"Good Fences Make Good Neighbors" (What To Do When Being Neighborly Seems Impossible)
Many of you may be familiar with “Wilson”, a beloved television character who hid his face behind Tim Taylor’s fence on the 1990s show “Home Improvement.” Wilson and Tim had an understanding and a generally healthy and neighborly relationship over that fence, and they also delivered some perfectly timed one-liners. But that’s Hollywood. We, regular humans, are territorial by nature. Even though the proverb “good fences make good neighbors” is attributed largely to Robert Frost, there is nothing poetic about an ill-placed fence or a discontented neighbor. In fact, sometimes, both the fence and the neighbor are the problem.
With COVID and people being home more than ever, there seems to be a large uptick in the number of folks who enter our office with a survey in hand concerned about a neighbor’s claim to “their land” or an encroaching fence, walkway, or wall. There are a few things to know if you find yourself in this scenario.
Typically, when you purchase real estate, it has either been surveyed, or a new survey is ordered. A survey is essentially a birds-eye view “drawing” of your real estate and all essential structures. It will show you POB or “point of beginning” and from there will visually depict the location of a metes and bounds description contained in your deed to define what is yours (and sometimes what is not). A survey may show encroachments, easements, and other things that impact your ownership.
It is critical that you see your survey before you purchase and understand any restrictions or encroachments. So what are these things? An encroachment is a structure, such as a fence, that does not belong to you but is on your property. The easiest and most common examples are fences and/or driveway aprons. Why do these things matter to you? Because if they remain for a long enough time period and are “open and notorious” without you (or the prior owner) doing anything about them, their continuation may affect your ownership of that impacted land and your land’s value. For example, if your neighbors have lived in their home for more than 30 years, and their driveway has encroached on the boundary of your property by a foot, they may well now have rights in that land through a prescriptive easement or adverse possession. That easement or ownership will be binding on subsequent landowners. There are many different kinds of easements, and they can occur in various circumstances, including by necessity for a landlocked parcel. Because each type has a different impact on your property value, this can be a large stressor to the neighbor relationship.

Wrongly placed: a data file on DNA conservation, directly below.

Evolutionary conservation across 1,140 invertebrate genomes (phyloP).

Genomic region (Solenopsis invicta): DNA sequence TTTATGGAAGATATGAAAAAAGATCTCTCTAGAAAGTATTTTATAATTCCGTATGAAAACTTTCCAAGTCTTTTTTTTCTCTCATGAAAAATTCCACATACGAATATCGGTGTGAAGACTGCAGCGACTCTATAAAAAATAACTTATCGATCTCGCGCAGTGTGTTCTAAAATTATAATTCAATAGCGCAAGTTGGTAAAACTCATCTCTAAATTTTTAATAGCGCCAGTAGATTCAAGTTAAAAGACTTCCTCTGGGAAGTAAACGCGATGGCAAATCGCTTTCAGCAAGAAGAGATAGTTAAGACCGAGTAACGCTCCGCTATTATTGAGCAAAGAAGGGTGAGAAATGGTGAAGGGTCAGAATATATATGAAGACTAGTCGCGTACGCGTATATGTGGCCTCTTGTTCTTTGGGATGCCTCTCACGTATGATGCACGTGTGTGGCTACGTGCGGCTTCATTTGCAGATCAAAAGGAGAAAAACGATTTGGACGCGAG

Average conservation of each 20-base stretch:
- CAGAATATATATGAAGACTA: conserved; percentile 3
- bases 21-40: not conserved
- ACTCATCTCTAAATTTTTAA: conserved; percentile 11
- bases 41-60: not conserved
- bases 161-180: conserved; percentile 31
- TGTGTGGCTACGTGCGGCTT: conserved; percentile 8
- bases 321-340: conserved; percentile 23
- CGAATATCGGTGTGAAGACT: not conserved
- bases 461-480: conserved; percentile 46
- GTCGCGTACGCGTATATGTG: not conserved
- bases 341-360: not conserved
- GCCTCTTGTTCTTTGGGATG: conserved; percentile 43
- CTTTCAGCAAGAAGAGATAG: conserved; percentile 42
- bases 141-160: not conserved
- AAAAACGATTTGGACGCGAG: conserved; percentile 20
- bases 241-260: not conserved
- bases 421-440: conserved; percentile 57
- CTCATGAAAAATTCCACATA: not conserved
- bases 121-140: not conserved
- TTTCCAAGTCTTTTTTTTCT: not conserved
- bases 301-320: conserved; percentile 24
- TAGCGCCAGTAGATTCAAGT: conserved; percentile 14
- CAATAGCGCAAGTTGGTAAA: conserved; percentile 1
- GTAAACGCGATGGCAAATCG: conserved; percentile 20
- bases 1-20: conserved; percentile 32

But what if you would like to remain neighborly and allow your neighbor to use a bit of your land without forfeiting your rights to it? How do you ensure that you do not have an issue at that time if you go to sell? You can grant your neighbor a “license” to use the land, as that can be revoked in the future, is personal, and is not considered an interest in the land itself. If you have an issue with a neighbor, it is always best to try to resolve it amicably and directly, but when you cannot, it is best to understand your rights and options by consulting with an attorney.